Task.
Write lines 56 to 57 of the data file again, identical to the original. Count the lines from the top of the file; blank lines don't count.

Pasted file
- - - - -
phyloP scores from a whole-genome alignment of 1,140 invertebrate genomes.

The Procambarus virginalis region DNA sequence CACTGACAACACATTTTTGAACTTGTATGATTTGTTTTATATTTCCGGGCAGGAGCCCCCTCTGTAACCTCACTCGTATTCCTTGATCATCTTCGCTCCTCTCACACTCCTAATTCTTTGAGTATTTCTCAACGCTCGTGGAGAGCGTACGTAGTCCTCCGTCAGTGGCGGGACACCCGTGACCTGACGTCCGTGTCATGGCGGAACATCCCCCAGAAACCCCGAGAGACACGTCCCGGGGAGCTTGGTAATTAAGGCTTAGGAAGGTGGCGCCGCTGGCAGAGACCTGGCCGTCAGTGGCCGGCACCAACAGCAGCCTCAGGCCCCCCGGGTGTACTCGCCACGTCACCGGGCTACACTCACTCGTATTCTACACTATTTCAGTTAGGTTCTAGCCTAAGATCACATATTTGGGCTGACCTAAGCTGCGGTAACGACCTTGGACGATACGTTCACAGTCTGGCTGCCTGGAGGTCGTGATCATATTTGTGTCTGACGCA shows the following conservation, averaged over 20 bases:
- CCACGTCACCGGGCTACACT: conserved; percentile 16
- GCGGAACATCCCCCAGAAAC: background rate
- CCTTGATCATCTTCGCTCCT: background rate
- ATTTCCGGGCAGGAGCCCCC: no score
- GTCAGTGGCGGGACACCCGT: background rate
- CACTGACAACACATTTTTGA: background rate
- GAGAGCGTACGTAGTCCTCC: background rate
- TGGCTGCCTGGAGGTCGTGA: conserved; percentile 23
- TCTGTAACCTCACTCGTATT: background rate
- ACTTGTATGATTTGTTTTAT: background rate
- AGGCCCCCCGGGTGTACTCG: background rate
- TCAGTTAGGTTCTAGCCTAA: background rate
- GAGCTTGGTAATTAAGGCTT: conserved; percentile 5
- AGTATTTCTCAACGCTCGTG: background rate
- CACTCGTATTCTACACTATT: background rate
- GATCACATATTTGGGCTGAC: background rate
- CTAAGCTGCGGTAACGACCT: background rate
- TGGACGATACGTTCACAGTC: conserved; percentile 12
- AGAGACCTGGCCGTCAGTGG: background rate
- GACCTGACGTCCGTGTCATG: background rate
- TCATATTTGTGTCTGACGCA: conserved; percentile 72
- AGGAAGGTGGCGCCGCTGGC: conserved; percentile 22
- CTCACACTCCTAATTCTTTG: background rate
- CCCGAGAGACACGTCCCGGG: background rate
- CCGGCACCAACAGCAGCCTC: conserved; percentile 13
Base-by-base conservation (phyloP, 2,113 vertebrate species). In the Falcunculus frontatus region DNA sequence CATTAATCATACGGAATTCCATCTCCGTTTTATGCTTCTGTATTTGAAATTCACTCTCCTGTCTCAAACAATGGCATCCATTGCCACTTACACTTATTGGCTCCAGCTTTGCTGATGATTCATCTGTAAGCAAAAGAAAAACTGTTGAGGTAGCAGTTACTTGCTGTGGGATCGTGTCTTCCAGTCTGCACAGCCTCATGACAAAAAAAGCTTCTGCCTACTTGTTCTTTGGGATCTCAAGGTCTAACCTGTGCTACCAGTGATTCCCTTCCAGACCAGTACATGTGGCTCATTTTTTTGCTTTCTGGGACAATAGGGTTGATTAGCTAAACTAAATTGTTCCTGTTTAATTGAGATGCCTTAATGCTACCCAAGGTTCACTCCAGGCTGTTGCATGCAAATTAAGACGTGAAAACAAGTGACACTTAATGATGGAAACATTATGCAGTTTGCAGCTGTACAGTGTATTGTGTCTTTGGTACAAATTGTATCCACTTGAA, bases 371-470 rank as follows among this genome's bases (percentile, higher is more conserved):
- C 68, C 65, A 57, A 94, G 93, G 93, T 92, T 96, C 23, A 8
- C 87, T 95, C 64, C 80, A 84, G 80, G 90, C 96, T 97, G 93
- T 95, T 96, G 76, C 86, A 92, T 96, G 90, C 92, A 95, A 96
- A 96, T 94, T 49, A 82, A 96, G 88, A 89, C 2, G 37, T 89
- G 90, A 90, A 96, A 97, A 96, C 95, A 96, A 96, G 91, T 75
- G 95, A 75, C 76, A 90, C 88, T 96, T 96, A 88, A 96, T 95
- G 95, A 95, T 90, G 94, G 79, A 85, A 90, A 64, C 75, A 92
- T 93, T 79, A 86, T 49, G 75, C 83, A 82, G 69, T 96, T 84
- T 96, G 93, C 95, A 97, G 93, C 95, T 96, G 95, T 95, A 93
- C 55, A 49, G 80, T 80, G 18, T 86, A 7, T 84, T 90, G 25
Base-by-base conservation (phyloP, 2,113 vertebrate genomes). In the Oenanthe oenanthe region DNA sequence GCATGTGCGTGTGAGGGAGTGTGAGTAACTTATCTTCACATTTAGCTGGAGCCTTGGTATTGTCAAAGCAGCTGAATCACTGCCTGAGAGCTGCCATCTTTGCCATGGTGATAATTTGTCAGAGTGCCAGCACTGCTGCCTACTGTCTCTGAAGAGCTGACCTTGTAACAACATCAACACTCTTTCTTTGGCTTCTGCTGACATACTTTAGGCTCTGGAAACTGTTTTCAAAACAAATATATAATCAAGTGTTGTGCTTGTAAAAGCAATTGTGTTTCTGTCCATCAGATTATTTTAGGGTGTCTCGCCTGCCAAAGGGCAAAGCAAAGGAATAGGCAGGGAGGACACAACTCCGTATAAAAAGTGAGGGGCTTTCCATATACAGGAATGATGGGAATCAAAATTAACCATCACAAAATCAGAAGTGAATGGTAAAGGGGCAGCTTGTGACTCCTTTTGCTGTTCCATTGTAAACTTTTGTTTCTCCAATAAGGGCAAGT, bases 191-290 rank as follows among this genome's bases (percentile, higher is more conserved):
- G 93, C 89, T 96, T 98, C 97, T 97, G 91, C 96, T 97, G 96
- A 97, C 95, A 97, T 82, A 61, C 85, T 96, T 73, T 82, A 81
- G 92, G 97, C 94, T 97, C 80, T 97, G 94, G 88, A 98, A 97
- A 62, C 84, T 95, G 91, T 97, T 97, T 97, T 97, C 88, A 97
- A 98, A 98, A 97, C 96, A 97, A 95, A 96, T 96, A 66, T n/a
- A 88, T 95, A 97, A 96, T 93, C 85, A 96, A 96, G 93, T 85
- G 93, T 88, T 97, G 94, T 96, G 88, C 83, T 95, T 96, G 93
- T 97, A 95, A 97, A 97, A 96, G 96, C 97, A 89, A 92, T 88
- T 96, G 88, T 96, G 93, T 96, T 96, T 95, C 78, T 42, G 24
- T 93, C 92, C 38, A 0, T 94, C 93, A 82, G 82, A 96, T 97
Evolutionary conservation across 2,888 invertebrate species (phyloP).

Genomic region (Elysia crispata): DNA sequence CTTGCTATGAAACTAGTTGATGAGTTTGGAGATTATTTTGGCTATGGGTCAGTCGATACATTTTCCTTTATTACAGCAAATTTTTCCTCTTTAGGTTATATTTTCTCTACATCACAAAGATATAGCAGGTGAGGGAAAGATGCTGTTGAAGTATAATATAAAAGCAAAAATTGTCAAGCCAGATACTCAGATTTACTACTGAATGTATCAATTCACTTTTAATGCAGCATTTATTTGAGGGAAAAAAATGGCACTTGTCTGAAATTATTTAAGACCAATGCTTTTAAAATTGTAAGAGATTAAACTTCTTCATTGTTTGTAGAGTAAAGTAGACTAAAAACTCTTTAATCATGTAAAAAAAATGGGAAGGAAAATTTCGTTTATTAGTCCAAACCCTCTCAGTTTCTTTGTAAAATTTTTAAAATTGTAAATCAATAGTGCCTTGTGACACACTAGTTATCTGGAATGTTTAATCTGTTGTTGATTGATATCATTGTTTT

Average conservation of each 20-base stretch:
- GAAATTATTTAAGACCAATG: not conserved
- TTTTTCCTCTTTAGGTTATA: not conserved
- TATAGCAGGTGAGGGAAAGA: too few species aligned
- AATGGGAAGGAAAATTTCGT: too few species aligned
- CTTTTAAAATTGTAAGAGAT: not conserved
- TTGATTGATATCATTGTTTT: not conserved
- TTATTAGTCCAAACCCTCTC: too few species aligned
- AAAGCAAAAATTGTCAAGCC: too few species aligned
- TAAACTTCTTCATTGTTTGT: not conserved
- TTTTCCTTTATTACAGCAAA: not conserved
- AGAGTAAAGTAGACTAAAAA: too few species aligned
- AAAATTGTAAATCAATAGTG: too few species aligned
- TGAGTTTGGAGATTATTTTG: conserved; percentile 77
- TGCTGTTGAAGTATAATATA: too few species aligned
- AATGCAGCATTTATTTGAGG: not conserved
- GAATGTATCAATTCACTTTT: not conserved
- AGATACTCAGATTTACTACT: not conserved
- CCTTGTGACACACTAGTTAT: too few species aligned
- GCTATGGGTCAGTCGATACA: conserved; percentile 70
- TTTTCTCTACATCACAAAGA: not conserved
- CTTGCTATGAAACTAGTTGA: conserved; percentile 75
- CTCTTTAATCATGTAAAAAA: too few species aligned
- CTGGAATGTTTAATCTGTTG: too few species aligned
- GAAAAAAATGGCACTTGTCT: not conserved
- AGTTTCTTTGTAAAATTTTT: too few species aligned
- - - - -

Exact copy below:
- AATGGGAAGGAAAATTTCGT: too few species aligned
- CTTTTAAAATTGTAAGAGAT: not conserved